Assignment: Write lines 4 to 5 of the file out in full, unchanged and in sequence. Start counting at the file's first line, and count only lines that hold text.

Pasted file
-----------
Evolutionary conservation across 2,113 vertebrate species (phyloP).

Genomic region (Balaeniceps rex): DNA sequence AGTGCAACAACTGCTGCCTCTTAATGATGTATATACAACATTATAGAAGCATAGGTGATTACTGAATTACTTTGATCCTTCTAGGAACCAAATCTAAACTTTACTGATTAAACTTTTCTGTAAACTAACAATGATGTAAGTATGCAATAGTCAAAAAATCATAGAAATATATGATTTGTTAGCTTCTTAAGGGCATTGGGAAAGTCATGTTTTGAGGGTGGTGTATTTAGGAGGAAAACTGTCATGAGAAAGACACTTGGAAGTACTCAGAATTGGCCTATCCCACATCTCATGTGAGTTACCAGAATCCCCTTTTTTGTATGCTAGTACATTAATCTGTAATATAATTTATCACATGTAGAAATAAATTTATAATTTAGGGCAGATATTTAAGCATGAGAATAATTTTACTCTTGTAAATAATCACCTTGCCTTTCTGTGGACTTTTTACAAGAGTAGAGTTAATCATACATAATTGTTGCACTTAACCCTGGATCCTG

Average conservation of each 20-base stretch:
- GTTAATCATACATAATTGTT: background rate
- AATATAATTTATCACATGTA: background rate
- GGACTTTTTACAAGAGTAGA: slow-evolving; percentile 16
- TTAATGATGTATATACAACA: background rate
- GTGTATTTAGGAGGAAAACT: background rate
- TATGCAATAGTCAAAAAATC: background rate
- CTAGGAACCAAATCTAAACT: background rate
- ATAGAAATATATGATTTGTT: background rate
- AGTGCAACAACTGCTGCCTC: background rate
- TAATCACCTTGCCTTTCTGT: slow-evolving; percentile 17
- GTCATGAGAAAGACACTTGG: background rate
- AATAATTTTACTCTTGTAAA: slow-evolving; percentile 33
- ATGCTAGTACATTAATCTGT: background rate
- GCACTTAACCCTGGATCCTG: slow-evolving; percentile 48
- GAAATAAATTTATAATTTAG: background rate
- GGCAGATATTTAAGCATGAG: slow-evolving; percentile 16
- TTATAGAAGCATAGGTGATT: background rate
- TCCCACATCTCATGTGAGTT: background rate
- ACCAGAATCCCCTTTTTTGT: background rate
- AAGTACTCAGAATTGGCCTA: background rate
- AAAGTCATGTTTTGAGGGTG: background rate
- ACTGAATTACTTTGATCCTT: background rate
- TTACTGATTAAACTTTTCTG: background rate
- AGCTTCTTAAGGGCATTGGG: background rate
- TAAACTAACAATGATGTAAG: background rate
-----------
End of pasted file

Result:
- GTTAATCATACATAATTGTT: background rate
- AATATAATTTATCACATGTA: background rate